Waiting a couple of minutes after a baby is born to
clamp and cut the umbilical cord is generally considered a good
idea, and some authorities have recommended holding the newborn
level with the vagina so gravity can help draw extra blood from the
But babies held that way didn’t seem to get any more placental blood
than babies held in their mother’s arms instead, the new study
“The fantasy that gravity plays a role was based on very old
studies,” Dr. Nestor E. Vain told Reuters Health.
Vain worked on the study at the Foundation for Maternal and Child
Health in Buenos Aires, Argentina.
The uterus continues to contract after the baby is born, and those
contractions are what push blood through the umbilical cord, not
gravity, he said.
Between 2011 and 2012, Vain and his team recruited about 400 women
in labor at three hospitals in Argentina. With hospital cooperation,
half of their babies were held at the level of the vagina after
birth and the other half were placed on their mother’s abdomen or
chest for two minutes before the umbilical cord was clamped.
The babies were weighed immediately after birth and again after the
cords were clamped.
Based on their weights, babies in both groups seemed to gain about
the same amount of blood regardless of where they were held,
according to results published in The Lancet. In the abdomen/chest
group, babies gained an average of 53 grams, or about a tenth of a
pound, compared to 56 grams in the vagina-level group.
“At any time during pregnancy in the last trimester, one third of
the fetal blood in the baby is circulating in the placenta, which is
where the baby’s blood goes to get oxygen and sugar from the
maternal blood and eliminate carbon dioxide like the kidney of an
adult,” Vain said.
That blood needs to get to the baby before the cord is clamped or
cut, he said. Waiting one to four minutes to clamp decreases the
baby’s risk of iron-deficiency anemia and neurodevelopmental
problems, which are a concern in Western as well as developing
countries, he said.
“In preterm infants, we know that more blood improves baby’s blood
pressure, reduces the need for blood transfusions, reduces the risk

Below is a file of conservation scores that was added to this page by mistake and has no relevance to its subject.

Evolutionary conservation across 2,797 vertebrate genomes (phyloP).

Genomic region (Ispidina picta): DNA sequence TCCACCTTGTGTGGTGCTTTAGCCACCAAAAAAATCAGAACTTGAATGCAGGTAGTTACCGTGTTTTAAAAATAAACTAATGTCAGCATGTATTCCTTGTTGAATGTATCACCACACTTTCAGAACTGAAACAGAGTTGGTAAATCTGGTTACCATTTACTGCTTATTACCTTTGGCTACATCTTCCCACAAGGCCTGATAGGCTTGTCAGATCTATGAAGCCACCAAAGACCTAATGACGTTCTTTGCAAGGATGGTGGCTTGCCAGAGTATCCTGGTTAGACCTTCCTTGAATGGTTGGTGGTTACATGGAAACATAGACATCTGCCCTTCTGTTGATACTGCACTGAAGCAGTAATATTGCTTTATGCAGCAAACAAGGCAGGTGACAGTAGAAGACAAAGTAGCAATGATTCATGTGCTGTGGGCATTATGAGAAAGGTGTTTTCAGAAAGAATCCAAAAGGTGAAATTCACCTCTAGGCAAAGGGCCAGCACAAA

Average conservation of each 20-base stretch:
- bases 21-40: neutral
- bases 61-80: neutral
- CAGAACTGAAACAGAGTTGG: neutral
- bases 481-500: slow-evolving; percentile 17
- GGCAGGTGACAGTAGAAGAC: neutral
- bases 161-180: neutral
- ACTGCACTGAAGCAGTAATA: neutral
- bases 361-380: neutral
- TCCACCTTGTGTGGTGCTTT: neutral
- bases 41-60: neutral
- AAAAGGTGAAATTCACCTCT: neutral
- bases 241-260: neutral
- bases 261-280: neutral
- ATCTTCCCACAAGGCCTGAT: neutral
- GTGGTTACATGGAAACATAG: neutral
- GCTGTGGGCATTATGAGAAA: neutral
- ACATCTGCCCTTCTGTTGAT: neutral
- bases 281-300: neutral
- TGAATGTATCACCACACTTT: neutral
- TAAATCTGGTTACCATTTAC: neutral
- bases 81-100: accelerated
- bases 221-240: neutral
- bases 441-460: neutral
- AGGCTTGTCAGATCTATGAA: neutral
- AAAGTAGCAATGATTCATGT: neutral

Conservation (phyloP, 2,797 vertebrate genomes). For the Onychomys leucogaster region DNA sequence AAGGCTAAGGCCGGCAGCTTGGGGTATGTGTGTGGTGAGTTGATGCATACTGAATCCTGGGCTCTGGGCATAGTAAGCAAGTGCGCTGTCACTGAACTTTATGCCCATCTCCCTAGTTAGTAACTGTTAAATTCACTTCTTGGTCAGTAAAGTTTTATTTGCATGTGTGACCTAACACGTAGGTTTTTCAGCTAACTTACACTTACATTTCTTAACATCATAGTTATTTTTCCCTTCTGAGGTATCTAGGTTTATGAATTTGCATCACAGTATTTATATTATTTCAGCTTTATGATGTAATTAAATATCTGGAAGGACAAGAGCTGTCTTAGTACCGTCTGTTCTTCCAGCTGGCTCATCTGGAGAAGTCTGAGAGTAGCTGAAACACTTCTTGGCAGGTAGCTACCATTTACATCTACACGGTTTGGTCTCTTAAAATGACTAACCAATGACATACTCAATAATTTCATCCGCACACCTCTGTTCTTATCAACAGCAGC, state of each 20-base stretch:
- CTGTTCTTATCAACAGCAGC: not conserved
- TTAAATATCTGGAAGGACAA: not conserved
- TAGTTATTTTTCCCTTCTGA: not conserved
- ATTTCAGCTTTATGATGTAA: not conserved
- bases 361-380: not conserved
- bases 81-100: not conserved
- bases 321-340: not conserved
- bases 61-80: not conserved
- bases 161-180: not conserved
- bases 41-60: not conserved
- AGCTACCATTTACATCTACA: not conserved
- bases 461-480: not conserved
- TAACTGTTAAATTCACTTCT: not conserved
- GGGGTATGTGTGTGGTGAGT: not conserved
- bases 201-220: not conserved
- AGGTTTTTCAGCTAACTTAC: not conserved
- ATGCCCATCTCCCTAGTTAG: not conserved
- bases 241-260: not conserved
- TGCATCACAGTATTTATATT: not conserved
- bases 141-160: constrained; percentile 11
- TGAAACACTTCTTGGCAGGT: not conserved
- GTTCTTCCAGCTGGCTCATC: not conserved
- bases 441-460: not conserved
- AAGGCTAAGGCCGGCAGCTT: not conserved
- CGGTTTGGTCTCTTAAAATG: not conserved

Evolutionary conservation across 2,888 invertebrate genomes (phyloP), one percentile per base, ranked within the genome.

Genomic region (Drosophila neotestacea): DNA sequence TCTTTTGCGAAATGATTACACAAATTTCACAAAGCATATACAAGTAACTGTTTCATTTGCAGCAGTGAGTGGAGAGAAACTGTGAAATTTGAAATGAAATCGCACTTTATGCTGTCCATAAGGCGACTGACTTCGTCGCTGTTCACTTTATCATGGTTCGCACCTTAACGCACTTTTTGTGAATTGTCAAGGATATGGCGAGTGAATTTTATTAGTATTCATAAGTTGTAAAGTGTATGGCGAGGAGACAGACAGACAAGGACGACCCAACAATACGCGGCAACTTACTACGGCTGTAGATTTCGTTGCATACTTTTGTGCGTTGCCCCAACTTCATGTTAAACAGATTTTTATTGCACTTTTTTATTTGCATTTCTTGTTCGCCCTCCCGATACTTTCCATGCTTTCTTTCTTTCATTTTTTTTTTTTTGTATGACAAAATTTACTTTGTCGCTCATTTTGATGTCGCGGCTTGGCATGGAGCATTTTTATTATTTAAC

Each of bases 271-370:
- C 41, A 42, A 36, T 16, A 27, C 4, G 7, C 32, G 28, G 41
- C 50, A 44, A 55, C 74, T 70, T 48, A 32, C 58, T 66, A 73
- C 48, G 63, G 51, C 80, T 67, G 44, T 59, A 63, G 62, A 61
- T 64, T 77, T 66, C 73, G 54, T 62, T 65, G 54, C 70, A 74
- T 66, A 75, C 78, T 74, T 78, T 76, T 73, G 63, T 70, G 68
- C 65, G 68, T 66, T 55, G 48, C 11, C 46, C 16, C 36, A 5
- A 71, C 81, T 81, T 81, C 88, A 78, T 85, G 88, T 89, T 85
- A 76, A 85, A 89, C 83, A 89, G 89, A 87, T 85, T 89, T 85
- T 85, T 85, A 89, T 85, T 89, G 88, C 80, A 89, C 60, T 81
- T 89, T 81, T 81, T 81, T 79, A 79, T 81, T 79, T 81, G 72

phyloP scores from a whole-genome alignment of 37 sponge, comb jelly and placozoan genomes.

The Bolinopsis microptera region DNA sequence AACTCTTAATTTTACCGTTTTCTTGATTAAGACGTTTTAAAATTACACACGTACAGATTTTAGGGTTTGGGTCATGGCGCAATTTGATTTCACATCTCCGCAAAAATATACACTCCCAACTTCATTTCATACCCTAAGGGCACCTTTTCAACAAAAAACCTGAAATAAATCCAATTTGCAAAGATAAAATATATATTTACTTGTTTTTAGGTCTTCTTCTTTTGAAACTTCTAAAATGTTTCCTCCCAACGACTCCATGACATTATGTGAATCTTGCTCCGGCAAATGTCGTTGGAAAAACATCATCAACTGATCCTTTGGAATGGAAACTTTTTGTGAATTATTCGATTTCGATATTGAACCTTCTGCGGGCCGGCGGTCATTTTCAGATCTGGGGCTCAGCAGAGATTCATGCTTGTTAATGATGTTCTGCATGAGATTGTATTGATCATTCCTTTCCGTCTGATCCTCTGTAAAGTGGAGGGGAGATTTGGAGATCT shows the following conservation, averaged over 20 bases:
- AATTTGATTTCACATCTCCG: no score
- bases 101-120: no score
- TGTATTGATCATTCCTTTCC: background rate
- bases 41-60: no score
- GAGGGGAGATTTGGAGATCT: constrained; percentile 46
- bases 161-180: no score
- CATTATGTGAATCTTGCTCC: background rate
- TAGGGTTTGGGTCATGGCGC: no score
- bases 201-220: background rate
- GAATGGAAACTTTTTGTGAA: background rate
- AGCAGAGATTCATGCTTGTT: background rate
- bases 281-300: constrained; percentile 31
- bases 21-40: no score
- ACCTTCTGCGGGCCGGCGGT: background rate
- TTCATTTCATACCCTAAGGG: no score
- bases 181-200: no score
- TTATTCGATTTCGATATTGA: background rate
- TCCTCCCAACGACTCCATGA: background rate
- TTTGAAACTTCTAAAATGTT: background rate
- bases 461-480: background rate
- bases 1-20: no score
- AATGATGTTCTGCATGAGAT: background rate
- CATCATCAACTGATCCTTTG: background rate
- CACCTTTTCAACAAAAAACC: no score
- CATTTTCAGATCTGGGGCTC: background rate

for having intracranial bleeding, and helps in the smooth transition
between fetal and neonatal cardiovascular adaptation,” said Dr.
Tonse N.K. Raju.
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Raju, from the Eunice Kennedy Shriver National Institute of Child
Health and Human Development at the National Institutes of Health in
Bethesda, Maryland, wrote an editorial accompanying the study.Most doctors know that delaying clamping the cord is important,
but recommendations that a doctor or nurse hold the baby down low
for gravity’s sake mean it doesn’t always happen, Vain said.
“Two minutes, that’s a long time to stay holding a baby who is
kicking, screaming and slippery,” he said.
Hopefully delayed cord clamping will happen more often now that
researchers know giving the baby to its mother, which has other
benefits, is okay, he said.
“Many studies have shown that infant-and-mother attachment and
bonding improves by direct physical contact soon after birth between
mom and her infant,” Raju told Reuters Health in an email. “More
importantly, keeping the infant on mom’s chest helps the infant to
immediately begin to latch on to mom’s nipple, begin sucking, and
establish early on a successful pattern for breastfeeding,” he said.
Latching on helps release more of the hormone oxytocin, which can
help contract the now-empty uterus and deliver the placenta, he
“Many believe that this is the evolutionary basis for a relatively
long umbilical cord,” Raju said. “That is, this enables the mom to
grab her newly born baby, put the baby on her chest to help the baby
to begin to suckle, which has a dual advantage of helping the
delivery of the placenta.”
SOURCE: http://bit.ly/1juRt2z and http://bit.ly/1kFkS8i The Lancet,
online April 17, 2014.
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